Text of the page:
Rules on doctors dating patients
He was reprimanded, and had conditions placed on his registration requiring ongoing psychiatric treatment and mentoring Interaction with patients which is not of a sexual nature can still be considered unprofessional.
What about inviting a patient to have a coffee or to go for drinks?
Each case will be decided on its particular circumstances, so a 50-year-old doctor inviting a 50-year-old patient whom he or she has known for many years to share a coffee if they meet accidentally in a shopping centre is unlikely to attract censure.
In contrast a 50-year-old practitioner inviting an 18-year-old patient to have drinks after work is likely to be considered a boundary transgression.
If you are found guilty of professional misconduct due to a boundary violation, penalties can include: Engaging in sexual activity with a patient, making sexual remarks, touching a patient in a sexual way or engaging in sexual behaviour in front of a patient are all sexual misconduct, regardless of whether the patient consents.
If another practitioner forms a “reasonable belief” that you have engaged in sexual misconduct, they must report you to the Australian Health Practitioner Regulation Agency (AHPRA), under mandatory reporting requirements.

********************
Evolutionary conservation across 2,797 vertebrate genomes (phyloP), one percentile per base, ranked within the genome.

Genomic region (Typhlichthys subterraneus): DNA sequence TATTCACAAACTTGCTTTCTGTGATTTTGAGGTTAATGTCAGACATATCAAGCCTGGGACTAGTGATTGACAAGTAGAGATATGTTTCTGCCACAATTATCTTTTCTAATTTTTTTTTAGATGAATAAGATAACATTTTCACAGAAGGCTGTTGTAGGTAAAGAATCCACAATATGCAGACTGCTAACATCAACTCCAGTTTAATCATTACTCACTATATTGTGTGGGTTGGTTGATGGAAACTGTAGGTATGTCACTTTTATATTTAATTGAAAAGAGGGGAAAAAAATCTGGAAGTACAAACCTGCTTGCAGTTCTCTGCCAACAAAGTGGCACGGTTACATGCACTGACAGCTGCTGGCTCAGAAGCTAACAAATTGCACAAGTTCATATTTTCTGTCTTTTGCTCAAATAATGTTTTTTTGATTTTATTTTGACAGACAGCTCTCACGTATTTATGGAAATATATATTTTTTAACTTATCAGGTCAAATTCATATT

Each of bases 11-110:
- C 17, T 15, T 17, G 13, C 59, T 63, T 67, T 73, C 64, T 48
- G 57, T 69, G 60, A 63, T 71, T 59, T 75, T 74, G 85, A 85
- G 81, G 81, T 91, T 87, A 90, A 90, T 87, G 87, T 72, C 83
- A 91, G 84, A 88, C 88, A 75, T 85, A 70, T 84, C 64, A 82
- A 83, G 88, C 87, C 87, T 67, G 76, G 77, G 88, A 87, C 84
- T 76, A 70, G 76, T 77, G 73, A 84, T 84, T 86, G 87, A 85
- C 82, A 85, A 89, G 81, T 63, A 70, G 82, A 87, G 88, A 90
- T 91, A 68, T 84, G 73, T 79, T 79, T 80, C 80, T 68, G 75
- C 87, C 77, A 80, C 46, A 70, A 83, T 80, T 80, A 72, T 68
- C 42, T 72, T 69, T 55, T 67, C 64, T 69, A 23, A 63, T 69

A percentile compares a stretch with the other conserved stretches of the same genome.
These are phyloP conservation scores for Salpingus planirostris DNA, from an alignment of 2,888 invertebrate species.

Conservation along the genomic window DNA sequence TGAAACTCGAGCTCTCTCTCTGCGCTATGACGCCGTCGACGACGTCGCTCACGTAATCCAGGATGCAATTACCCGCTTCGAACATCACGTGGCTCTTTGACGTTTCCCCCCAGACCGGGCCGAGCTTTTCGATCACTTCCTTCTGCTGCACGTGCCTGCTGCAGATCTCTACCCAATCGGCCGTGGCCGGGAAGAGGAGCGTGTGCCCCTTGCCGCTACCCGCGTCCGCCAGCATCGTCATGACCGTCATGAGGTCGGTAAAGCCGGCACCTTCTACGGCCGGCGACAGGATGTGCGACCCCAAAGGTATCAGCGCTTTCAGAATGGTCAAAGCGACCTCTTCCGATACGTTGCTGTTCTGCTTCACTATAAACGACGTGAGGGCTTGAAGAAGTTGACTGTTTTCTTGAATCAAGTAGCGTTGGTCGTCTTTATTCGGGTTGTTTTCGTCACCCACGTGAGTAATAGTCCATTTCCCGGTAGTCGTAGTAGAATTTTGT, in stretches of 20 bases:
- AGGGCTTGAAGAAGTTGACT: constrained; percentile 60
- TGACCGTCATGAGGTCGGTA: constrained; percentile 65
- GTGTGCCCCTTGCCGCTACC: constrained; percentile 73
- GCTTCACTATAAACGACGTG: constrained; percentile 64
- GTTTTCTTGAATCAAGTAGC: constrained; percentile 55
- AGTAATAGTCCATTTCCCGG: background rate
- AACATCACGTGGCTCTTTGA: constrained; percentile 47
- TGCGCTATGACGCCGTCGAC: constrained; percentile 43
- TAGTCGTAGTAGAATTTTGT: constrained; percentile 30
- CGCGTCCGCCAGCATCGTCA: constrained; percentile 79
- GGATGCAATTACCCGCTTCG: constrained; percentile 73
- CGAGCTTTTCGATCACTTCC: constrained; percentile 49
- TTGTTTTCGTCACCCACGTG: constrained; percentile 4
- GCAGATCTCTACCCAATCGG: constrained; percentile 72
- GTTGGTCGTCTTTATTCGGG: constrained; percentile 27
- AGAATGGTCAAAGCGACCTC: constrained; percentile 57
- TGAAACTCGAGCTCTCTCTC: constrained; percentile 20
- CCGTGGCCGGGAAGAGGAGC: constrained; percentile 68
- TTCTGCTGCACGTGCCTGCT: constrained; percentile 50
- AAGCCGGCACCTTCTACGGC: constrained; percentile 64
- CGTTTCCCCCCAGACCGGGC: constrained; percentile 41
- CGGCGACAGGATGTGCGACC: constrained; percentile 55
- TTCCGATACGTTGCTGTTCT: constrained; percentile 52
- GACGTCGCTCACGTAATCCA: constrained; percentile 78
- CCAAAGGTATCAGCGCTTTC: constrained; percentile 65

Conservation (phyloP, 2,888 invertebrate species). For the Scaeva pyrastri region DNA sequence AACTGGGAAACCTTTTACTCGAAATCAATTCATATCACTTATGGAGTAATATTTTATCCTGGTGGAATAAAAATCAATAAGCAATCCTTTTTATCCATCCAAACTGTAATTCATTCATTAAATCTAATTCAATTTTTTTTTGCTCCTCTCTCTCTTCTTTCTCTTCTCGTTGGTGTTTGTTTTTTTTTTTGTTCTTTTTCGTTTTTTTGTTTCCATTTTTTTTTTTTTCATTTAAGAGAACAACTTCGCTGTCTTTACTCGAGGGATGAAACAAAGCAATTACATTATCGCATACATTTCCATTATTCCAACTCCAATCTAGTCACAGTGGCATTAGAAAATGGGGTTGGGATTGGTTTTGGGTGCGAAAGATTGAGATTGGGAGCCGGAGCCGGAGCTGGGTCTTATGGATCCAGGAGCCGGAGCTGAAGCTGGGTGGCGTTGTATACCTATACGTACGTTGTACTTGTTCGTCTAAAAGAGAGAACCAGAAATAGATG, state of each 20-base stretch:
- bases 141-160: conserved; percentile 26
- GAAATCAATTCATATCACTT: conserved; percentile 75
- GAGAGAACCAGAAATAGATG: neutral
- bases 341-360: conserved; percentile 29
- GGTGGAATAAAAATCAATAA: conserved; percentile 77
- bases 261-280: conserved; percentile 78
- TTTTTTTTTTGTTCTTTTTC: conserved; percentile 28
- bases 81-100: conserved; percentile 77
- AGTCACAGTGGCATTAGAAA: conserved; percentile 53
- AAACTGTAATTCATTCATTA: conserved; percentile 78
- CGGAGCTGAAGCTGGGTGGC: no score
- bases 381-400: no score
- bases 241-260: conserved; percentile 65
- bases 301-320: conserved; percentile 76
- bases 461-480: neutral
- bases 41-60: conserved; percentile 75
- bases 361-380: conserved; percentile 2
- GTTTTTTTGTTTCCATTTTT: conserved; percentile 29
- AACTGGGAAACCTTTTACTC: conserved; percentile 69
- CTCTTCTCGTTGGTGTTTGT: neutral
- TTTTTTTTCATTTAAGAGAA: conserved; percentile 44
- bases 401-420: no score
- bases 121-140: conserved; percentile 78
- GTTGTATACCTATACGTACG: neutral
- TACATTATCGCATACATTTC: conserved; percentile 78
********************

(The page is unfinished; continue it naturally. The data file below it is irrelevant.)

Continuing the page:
This can result in inadvertent encouragement of a patient’s feelings.
It is always unethical and unprofessional for a doctor to breach this trust by entering into a sexual relationship with a patient, regardless of whether the patient has consented to the relationship.
The balance of power in the professional relationship between a doctor or therapist and a patient makes a sexual relationship highly suspect and unethical.
It is the doctor or therapist’s responsibility and duty to ensure that his or her relationship with the patient remain as professional as possible.
To help her manage her condition he emailed her sound files with music he believed she liked and also pictures of art and other subjects.
In reply, the patient opened up and started to discuss her personal life (which in the GP’s rooms would probably have been fine) and asked about his family and other aspects of his personal life.